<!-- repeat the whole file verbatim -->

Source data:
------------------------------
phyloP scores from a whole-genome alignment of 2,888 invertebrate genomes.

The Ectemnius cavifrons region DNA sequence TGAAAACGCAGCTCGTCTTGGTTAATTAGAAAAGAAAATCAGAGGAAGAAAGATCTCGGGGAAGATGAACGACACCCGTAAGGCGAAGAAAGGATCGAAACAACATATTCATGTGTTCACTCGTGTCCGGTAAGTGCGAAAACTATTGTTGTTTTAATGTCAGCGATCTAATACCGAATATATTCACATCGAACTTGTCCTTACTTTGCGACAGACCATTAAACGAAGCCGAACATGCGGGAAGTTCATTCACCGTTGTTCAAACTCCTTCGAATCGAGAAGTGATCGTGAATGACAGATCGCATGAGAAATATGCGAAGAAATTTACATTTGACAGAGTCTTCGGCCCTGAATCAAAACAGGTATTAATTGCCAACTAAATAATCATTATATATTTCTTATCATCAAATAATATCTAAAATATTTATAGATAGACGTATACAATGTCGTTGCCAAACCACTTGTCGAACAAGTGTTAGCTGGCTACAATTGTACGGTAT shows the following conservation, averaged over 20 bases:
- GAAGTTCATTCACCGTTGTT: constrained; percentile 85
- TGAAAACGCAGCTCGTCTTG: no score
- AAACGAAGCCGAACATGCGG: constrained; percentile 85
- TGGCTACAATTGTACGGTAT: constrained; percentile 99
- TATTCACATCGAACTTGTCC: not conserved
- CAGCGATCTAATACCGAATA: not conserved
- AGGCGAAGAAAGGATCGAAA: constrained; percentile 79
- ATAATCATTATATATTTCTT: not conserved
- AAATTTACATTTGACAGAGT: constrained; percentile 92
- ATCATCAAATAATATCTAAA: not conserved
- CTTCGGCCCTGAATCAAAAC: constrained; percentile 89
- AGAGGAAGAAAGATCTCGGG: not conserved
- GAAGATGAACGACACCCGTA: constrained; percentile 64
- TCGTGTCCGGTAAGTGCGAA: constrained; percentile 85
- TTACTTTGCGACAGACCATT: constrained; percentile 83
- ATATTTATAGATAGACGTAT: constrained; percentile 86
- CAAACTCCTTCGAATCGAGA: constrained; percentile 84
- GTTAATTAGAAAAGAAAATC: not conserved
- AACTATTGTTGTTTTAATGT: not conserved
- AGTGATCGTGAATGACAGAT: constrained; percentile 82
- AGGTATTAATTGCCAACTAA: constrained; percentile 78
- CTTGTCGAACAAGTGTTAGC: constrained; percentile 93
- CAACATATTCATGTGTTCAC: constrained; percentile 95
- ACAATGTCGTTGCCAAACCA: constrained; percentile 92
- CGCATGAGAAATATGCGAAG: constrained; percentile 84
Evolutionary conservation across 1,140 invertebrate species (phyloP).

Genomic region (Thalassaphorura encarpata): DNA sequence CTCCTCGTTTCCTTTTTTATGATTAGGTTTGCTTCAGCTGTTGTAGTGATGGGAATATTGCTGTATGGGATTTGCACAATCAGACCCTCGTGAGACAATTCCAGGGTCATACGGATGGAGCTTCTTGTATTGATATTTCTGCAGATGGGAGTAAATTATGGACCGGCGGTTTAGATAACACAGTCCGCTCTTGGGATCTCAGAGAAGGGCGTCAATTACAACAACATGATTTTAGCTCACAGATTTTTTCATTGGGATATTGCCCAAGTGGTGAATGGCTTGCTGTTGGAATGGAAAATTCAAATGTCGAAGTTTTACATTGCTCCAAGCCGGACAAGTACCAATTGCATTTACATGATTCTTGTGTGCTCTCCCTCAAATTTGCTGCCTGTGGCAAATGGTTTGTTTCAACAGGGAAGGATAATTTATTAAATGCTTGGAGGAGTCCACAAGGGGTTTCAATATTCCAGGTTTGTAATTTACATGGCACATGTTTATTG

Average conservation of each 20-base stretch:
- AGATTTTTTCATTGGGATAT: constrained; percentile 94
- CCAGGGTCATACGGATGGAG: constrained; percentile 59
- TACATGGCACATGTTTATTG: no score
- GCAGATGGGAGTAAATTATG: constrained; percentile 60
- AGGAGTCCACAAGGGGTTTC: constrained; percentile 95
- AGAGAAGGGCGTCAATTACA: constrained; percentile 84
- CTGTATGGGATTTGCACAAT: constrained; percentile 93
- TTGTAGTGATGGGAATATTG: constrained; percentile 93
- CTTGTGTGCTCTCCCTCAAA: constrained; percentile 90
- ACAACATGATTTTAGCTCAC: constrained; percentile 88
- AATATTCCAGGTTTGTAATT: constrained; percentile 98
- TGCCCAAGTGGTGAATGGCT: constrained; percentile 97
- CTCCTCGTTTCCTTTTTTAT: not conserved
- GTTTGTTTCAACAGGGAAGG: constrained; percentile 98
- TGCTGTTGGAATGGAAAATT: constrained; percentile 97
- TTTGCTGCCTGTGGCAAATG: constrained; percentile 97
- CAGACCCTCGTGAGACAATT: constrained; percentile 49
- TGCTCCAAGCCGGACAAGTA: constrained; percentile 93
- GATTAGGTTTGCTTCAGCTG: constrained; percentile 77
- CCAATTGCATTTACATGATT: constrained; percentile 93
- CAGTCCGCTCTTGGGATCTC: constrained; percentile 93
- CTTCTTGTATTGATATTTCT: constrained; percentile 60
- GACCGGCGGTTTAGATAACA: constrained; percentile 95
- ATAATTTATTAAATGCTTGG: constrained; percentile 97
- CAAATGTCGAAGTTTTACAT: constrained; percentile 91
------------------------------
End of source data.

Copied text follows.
phyloP scores from a whole-genome alignment of 2,888 invertebrate genomes.

The Ectemnius cavifrons region DNA sequence TGAAAACGCAGCTCGTCTTGGTTAATTAGAAAAGAAAATCAGAGGAAGAAAGATCTCGGGGAAGATGAACGACACCCGTAAGGCGAAGAAAGGATCGAAACAACATATTCATGTGTTCACTCGTGTCCGGTAAGTGCGAAAACTATTGTTGTTTTAATGTCAGCGATCTAATACCGAATATATTCACATCGAACTTGTCCTTACTTTGCGACAGACCATTAAACGAAGCCGAACATGCGGGAAGTTCATTCACCGTTGTTCAAACTCCTTCGAATCGAGAAGTGATCGTGAATGACAGATCGCATGAGAAATATGCGAAGAAATTTACATTTGACAGAGTCTTCGGCCCTGAATCAAAACAGGTATTAATTGCCAACTAAATAATCATTATATATTTCTTATCATCAAATAATATCTAAAATATTTATAGATAGACGTATACAATGTCGTTGCCAAACCACTTGTCGAACAAGTGTTAGCTGGCTACAATTGTACGGTAT shows the following conservation, averaged over 20 bases:
- GAAGTTCATTCACCGTTGTT: constrained; percentile 85
- TGAAAACGCAGCTCGTCTTG: no score
- AAACGAAGCCGAACATGCGG: constrained; percentile 85
- TGGCTACAATTGTACGGTAT: constrained; percentile 99
- TATTCACATCGAACTTGTCC: not conserved
- CAGCGATCTAATACCGAATA: not conserved
- AGGCGAAGAAAGGATCGAAA: constrained; percentile 79
- ATAATCATTATATATTTCTT: not conserved
- AAATTTACATTTGACAGAGT: constrained; percentile 92
- ATCATCAAATAATATCTAAA: not conserved
- CTTCGGCCCTGAATCAAAAC: constrained; percentile 89
- AGAGGAAGAAAGATCTCGGG: not conserved
- GAAGATGAACGACACCCGTA: constrained; percentile 64
- TCGTGTCCGGTAAGTGCGAA: constrained; percentile 85
- TTACTTTGCGACAGACCATT: constrained; percentile 83
- ATATTTATAGATAGACGTAT: constrained; percentile 86
- CAAACTCCTTCGAATCGAGA: constrained; percentile 84
- GTTAATTAGAAAAGAAAATC: not conserved
- AACTATTGTTGTTTTAATGT: not conserved
- AGTGATCGTGAATGACAGAT: constrained; percentile 82
- AGGTATTAATTGCCAACTAA: constrained; percentile 78
- CTTGTCGAACAAGTGTTAGC: constrained; percentile 93
- CAACATATTCATGTGTTCAC: constrained; percentile 95
- ACAATGTCGTTGCCAAACCA: constrained; percentile 92
- CGCATGAGAAATATGCGAAG: constrained; percentile 84
Evolutionary conservation across 1,140 invertebrate species (phyloP).

Genomic region (Thalassaphorura encarpata): DNA sequence CTCCTCGTTTCCTTTTTTATGATTAGGTTTGCTTCAGCTGTTGTAGTGATGGGAATATTGCTGTATGGGATTTGCACAATCAGACCCTCGTGAGACAATTCCAGGGTCATACGGATGGAGCTTCTTGTATTGATATTTCTGCAGATGGGAGTAAATTATGGACCGGCGGTTTAGATAACACAGTCCGCTCTTGGGATCTCAGAGAAGGGCGTCAATTACAACAACATGATTTTAGCTCACAGATTTTTTCATTGGGATATTGCCCAAGTGGTGAATGGCTTGCTGTTGGAATGGAAAATTCAAATGTCGAAGTTTTACATTGCTCCAAGCCGGACAAGTACCAATTGCATTTACATGATTCTTGTGTGCTCTCCCTCAAATTTGCTGCCTGTGGCAAATGGTTTGTTTCAACAGGGAAGGATAATTTATTAAATGCTTGGAGGAGTCCACAAGGGGTTTCAATATTCCAGGTTTGTAATTTACATGGCACATGTTTATTG

Average conservation of each 20-base stretch:
- AGATTTTTTCATTGGGATAT: constrained; percentile 94
- CCAGGGTCATACGGATGGAG: constrained; percentile 59
- TACATGGCACATGTTTATTG: no score
- GCAGATGGGAGTAAATTATG: constrained; percentile 60
- AGGAGTCCACAAGGGGTTTC: constrained; percentile 95
- AGAGAAGGGCGTCAATTACA: constrained; percentile 84
- CTGTATGGGATTTGCACAAT: constrained; percentile 93
- TTGTAGTGATGGGAATATTG: constrained; percentile 93
- CTTGTGTGCTCTCCCTCAAA: constrained; percentile 90
- ACAACATGATTTTAGCTCAC: constrained; percentile 88
- AATATTCCAGGTTTGTAATT: constrained; percentile 98
- TGCCCAAGTGGTGAATGGCT: constrained; percentile 97
- CTCCTCGTTTCCTTTTTTAT: not conserved
- GTTTGTTTCAACAGGGAAGG: constrained; percentile 98
- TGCTGTTGGAATGGAAAATT: constrained; percentile 97
- TTTGCTGCCTGTGGCAAATG: constrained; percentile 97
- CAGACCCTCGTGAGACAATT: constrained; percentile 49
- TGCTCCAAGCCGGACAAGTA: constrained; percentile 93
- GATTAGGTTTGCTTCAGCTG: constrained; percentile 77
- CCAATTGCATTTACATGATT: constrained; percentile 93
- CAGTCCGCTCTTGGGATCTC: constrained; percentile 93
- CTTCTTGTATTGATATTTCT: constrained; percentile 60
- GACCGGCGGTTTAGATAACA: constrained; percentile 95
- ATAATTTATTAAATGCTTGG: constrained; percentile 97
- CAAATGTCGAAGTTTTACAT: constrained; percentile 91